Encouraging though it may be that new herd breakdowns caused by bTB dropped by five per cent year on year in the 12 months to February, but so far this year there has still been 1,540 new breakdowns.
National disease advisor Sarah Tomlinson told me this week that there is no need for panic about bTB in Yorkshire, after all, of the new herd breakdowns in 2019 to date, just 13 have been in Yorkshire. However, the low level of disease makes it even more incumbent for our farmers to take precautions, she explained.
The average cost of a herd breakdown runs into tens of thousands of pounds, a devastating scenario, but there are concerns that farmers in the low risk area – which Yorkshire forms a part of – know too little about how to effectively guard against the disease, and that whispers around auction mart rings may be spreading misinformation.
Rachel Hallos of the National Farmers’ Union put it to me that the Government-led national TB advisory service should be extended beyond high risk and edge areas to farmers in the low risk zone so that all farmers are armed with the knowledge they need to protect cattle.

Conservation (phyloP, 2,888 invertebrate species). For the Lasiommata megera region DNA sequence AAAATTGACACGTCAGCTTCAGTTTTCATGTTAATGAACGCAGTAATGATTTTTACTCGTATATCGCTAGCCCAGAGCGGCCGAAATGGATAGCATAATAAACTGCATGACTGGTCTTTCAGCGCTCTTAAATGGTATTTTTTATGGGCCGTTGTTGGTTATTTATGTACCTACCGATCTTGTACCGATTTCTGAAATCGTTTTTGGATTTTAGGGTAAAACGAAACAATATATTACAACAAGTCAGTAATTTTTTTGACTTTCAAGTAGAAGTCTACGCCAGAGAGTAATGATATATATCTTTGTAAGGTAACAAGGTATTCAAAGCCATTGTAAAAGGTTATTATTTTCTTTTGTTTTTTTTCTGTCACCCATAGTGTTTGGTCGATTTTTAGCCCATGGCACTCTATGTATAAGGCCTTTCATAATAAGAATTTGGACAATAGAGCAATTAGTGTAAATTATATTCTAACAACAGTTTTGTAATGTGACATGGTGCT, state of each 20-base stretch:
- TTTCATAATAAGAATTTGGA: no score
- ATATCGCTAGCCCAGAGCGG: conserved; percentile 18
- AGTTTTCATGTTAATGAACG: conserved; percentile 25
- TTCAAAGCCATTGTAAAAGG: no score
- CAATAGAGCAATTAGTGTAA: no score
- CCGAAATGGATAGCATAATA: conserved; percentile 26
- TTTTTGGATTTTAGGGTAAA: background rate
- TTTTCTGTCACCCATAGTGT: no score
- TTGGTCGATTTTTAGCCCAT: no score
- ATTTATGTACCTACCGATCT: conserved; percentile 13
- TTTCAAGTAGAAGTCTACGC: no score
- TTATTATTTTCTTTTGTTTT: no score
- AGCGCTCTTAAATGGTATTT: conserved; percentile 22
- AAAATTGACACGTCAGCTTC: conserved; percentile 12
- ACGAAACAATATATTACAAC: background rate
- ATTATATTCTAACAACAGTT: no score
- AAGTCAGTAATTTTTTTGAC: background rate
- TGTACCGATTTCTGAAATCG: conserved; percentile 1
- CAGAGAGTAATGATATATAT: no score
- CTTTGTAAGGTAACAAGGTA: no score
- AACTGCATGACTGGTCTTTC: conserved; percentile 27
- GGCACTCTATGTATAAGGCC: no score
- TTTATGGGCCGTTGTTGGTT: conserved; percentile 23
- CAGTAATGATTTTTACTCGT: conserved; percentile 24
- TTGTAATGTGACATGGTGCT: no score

I asked Defra if this was being considered but a spokeswoman would only say: “Bovine TB remains one of the greatest animal health threats to the UK, causing devastation for hard-working farmers and rural communities. That is why we are pursuing a range of interventions to eradicate the disease by 2038.
“As part of this, we are currently considering the report of the bovine TB Strategy Review, which examines progress on implementation and how we can improve, enhance and accelerate our approach to fighting bTB.”
The scope of the review includes making sure farmers receive the best advice from trusted sources. A Government response to the review will be published in due course. In the meantime, advice on bTB is available via tbhub.co.ukForewarned is forearmed.